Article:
The Day the Music Died

February 21, 2010
By Ilana Solomons SILVER, Weston, Massachusetts
Ilana Solomons SILVER, Weston, Massachusetts
5 articles 0 photos 0 comments

The music started, and as usual, I became lost in the movement, dancing fluidly without even thinking. It was a different type of lost. My body knew the steps without even communicating with my brain, as I had choreographed the routine myself. I wasn’t lost in nerves, like I often am in front of judges; I was focused on appearing fearless and confident in our team. I wanted desperately to show them the faith I had in them. They were burdened with anxiety. For many of them it was their first time performing, and I wanted to make certain that they would reflect positively on this moment for years to come. I’ve seen it happen before; one bad experience performing and people are turned off for life. I was determined not to let this happen to these girls. They deserved the opportunity to experience the joy of performing. As we started the routine, I caught glimpses of fear melting away in the strong, yet warm stage lights. The nerves dripped off more and more as we continued to dance. We got about half way through the routine, and just as I was starting to relax, the unimaginable happened. Mid-movement, the music died.
I paused for a moment, waiting for the beat to come right back and save us, but it wasn’t there. The silent auditorium grew larger and larger, as did the lump in my throat. The harsh stage lights blinded my view of any one audience member. It was as if the audience members were all morphing into an enormous blob of confusion and second hand embarrassment. I felt a nervous giggle creep up behind me, followed by one other. I thought the entire auditorium could hear my heart pounding in my chest. My face slowly shifted from my plastered on smile to a less enthusiastic, neutral, yet upbeat glaze. I had no idea what anybody in the audience looked like, but I could see clearly the few particles of dust on the stage in front of me and the piece of masking tape on the EXIT sign in the very back of the auditorium. I waited for what seemed like an hour, looked both ways and led the team off the stage.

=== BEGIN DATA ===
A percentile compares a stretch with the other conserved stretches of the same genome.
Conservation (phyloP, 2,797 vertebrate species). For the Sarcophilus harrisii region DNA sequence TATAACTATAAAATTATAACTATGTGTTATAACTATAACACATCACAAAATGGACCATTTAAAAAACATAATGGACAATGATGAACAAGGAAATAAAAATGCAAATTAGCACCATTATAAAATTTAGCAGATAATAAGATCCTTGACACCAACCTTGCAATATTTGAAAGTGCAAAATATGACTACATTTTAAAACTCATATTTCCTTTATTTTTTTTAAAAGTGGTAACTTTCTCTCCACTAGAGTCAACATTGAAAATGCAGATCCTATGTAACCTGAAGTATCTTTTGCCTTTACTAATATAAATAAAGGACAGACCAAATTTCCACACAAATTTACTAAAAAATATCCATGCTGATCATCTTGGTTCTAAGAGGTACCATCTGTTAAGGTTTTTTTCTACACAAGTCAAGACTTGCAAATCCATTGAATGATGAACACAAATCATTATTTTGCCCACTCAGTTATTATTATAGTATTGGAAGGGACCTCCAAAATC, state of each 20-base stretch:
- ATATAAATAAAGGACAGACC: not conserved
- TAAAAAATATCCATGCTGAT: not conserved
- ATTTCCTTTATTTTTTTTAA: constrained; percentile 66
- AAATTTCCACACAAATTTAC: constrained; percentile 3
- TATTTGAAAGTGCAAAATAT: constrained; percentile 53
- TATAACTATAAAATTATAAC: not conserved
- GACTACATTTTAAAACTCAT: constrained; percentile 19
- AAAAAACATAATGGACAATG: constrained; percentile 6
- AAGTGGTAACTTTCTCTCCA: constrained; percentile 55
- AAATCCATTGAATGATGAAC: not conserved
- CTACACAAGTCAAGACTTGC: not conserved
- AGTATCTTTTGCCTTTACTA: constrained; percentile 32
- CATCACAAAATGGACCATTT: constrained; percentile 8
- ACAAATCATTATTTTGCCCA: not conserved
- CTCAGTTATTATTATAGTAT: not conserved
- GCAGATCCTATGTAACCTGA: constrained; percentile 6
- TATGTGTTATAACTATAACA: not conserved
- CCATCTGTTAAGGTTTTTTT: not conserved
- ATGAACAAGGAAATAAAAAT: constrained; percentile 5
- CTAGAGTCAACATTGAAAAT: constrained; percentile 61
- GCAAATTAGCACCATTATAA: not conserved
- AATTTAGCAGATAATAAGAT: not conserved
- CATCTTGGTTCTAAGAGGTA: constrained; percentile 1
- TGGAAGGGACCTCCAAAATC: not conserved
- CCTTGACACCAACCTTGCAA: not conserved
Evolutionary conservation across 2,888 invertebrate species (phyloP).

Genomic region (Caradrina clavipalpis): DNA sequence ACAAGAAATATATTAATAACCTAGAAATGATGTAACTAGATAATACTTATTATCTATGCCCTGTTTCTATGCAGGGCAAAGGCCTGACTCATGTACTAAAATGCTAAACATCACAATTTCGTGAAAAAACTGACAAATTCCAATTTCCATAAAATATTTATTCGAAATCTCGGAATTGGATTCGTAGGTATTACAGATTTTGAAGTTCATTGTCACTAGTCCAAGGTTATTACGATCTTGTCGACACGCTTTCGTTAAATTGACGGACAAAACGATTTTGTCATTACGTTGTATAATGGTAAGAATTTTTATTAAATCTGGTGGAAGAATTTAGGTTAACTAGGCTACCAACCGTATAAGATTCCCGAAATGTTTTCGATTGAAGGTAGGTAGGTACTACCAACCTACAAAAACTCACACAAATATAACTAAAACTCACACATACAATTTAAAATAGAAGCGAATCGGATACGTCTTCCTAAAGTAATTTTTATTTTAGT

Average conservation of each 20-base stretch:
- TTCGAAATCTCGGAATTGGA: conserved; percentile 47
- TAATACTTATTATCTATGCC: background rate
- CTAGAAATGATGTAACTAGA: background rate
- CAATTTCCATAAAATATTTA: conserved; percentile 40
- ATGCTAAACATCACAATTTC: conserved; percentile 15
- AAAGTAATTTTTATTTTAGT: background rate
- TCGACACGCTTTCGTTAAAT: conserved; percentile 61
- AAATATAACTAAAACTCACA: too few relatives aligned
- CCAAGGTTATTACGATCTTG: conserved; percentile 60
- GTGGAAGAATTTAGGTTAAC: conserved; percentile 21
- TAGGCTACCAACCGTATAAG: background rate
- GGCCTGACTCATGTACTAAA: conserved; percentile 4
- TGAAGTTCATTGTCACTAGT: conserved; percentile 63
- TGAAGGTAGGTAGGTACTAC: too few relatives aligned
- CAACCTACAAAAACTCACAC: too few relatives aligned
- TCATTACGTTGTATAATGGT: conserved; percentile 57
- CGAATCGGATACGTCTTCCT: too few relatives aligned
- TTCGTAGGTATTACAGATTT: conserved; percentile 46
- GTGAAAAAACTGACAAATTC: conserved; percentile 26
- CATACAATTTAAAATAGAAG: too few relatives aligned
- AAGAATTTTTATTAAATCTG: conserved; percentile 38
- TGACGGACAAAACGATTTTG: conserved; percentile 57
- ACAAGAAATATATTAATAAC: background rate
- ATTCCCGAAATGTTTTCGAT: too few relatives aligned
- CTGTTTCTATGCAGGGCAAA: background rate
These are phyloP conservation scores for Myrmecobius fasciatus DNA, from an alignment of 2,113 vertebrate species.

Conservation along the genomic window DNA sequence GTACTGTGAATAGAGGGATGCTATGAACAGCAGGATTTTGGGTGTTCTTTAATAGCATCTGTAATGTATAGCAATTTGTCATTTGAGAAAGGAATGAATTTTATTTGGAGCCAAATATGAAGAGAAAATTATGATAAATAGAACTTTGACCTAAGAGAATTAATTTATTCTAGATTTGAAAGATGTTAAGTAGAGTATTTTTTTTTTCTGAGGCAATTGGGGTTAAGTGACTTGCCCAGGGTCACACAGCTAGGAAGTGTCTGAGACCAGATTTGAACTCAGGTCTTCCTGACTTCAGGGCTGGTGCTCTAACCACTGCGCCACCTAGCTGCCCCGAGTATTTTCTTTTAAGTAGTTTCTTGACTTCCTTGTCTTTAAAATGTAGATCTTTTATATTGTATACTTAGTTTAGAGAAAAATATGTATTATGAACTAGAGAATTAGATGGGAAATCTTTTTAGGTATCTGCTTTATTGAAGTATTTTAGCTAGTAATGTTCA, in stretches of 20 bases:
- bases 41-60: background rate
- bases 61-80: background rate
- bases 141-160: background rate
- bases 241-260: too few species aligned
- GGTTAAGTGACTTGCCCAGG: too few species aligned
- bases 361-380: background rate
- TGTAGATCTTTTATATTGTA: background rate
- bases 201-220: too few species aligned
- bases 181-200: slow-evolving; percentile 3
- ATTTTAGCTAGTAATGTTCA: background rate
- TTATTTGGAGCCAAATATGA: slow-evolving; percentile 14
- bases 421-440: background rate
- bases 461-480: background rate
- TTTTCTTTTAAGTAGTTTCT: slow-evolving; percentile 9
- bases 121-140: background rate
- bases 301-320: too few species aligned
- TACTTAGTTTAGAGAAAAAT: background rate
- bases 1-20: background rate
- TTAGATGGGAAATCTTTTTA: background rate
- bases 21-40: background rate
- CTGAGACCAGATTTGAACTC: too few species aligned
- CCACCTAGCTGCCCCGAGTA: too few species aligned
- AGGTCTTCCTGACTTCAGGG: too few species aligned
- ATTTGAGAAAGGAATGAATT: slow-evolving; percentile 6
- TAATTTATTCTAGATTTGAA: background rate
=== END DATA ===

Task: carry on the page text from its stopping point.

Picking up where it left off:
As soon as we passed the heavy, blue, velvet curtains an array of emotions were hurled at me. The smiles, giggles, and shocked faces all blended, but one reaction stood out like a bright yellow rain coat at a funeral. She was crying, and shaking with fear, like an earthquake shakes a village. Her tears pierced me right through my costume. Masking my panic, I acted as though I had everything under control, and directed everyone out, down the stairs, and seated them up against the sidewall of the auditorium. I repeated to the girls “Don’t worry, everything will be fine; I will figure it out.” I watched as they slid down the wall and sank into the floor. While some engaged in nervous chatter, others simply turned to watch as the assembly proceeded. I pulled my knees in toward my chest, and sat with my palms pushed into my forehead until the stage manager came down from the booth and whispered my name, jolting me out of my daze. He apologized for what had happened and explained that there was a malfunction with the disc. As he rambled on, I realized at that moment, that these girls put themselves out there because they trusted me, and now they had been slapped in the face with embarrassment.
I refused to let it end like this. I ran frantically across campus to my locker to grab my extra copy of our music. Twenty minutes later I had persuaded the stage manger to put us back into the program, and we were up next. Before going on stage for the second time, I told the girls that no matter what happened out there, to keep going and show the audience the routine in which we had all invested so much time and hard work. I told them to keep going even if the music stopped, but the possibility that it might happen twice never even entered my mind. The music started again and the girls performed well but with slight awkwardness, as the audience had already seen most of the dance. When we reached the point where the music stopped last time, I held my breath, and after it passed let out a deep breath and broke into an enormous sincere smile. I began to relax when seconds later, the music died again. This time, my face fell blank, but only for a matter of seconds. A voice behind me began to sing the lyrics of the song, and immediately I smiled and began to start dancing again. The rest of the girls followed and the audience picked up the beat. Our voices raised our spirits as we finished the routine dancing in perfect unison, more connected than ever before. Determined to show what we could do, we went for it, so as to look back with no regrets. We hit the moves right on beat, and everyone finished smiling, more confident than ever.

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